Wrecking Ball in Los Angeles

But enough about that. Man, I am already feeling a new rush coming on. It’s late in the morning and late in May. For the past two months things have been a little in the dark, but we’ll see how things go from here. The greatest peak in this period of time, the moment in which the greatest bit of light poured in, was about a month ago at the Bruce Springsteen concert in the Los Angeles Sports Arena. The songs of this new album are violent and roaring, and they speak to the current American soul, furious as ever and cast in shadow.

The concert stayed true to these themes. No doubt Bruce and the E-Street Band have been going through their own private mourning at the loss of Clarence Clemons, Bruce’s soul brother and an icon to anyone who knows the music. His absence was well-known, certainly not shoved beneath the rug.

As the band played, it told stories of men, men reassuring their wives that they will somehow endure through the drought, of men desperate and combing the streets for a quick buck, of angry men ready to take a gun to those who hold the power and let the heavens fall.

To ignore these things for the sake of having a good time, I thought, for the sake of feeling good would have been betrayal. Our ability to acknowledge these things, to endure and one day maybe overcome was what brought us together. It hurt. But no one person was alone. And though the light at the end of the tunnel was still far, too far even to accurately measure, there was a feeling that if we stuck together, we would make it out alright.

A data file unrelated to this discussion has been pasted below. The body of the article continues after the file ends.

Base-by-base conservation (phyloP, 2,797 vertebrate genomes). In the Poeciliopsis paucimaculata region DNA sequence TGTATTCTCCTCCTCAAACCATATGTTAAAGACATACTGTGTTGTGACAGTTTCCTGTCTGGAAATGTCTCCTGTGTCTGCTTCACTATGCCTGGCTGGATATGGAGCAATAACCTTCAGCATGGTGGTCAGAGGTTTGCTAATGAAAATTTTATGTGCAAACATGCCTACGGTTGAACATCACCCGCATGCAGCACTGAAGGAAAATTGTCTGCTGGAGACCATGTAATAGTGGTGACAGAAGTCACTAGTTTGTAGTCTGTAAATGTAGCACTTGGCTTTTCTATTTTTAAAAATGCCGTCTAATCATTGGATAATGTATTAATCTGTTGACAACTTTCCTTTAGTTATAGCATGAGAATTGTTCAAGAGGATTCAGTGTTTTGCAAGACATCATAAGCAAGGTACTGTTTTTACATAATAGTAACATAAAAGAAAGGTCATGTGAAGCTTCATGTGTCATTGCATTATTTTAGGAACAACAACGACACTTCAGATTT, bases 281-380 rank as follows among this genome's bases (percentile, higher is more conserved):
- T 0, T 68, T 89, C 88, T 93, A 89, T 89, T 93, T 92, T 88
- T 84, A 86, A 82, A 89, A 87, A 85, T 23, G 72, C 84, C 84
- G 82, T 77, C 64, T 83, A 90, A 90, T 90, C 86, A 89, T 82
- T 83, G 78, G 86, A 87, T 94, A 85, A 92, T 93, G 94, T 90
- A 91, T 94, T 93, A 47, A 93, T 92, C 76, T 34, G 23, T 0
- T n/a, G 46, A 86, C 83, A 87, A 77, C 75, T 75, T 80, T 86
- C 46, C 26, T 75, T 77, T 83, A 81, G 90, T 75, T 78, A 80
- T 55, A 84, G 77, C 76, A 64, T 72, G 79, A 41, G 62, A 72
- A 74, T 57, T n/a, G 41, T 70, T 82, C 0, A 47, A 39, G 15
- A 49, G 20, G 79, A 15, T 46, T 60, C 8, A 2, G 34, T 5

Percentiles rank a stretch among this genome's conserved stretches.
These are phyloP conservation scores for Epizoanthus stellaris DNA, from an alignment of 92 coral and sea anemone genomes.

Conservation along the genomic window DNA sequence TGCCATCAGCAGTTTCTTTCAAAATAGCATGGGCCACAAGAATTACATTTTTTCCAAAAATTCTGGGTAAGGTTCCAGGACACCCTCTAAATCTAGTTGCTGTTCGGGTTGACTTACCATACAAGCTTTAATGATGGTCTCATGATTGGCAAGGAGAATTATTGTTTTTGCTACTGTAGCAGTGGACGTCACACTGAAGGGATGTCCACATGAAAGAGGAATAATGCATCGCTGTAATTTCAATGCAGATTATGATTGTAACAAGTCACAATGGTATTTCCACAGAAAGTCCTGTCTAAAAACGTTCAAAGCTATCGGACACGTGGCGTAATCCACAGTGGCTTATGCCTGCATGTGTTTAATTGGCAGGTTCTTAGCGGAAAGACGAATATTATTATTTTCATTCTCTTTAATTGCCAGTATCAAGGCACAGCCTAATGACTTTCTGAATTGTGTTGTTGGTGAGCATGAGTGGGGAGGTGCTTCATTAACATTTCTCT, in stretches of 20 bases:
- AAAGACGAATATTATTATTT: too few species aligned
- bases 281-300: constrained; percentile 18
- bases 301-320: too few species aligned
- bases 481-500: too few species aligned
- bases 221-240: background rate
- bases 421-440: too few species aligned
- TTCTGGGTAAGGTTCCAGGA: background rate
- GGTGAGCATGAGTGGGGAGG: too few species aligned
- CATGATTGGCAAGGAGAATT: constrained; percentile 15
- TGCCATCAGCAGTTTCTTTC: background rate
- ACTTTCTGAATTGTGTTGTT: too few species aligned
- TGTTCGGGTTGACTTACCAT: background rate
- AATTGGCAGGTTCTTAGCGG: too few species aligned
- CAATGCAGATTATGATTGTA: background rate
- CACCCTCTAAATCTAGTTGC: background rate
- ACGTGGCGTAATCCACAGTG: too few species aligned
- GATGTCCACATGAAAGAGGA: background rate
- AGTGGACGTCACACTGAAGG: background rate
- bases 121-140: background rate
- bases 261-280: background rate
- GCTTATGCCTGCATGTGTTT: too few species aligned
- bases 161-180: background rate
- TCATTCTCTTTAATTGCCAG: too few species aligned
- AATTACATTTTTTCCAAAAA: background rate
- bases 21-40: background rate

There is a point during “Tenth Avenue Freeze-Out” well-known to Springsteen fans, following the line “when the change was made uptown and the big man joined the band.” At this point in the song, Clarence comes in blaring a riff on the saxophone to acknowledge his name amongst his bandmates, and Bruce and to all the fans. The Big Man. And so when the time came in the concert for Clarence to play once more, Bruce kept one hand holding the microphone stand and fell to his knees and bowed his head. The band fell silent. The only noise came from the crowds, roaring throughout the arena in memory of their friend. A beam of stage light shot to a vacant corner of the stage where Clarence once stood. The silence might have lasted a whole minute, as I recalled the moment earlier in the concert when Bruce, at an interlude during “My City of Ruins”, mentioned that we were down a few, for Clarence and organist Danny Federici were not to be seen that night. And though they would not be seen on any other night, “If we’re here, and you’re here, then they’re here.”

I thought about the darkness and the world and its people, and how a friend may come to us in the darkest of times, unable to promise salvation. But they promise their company. And though the day remains unknown when the sun shall rise again, we do know that until then, we have one another.


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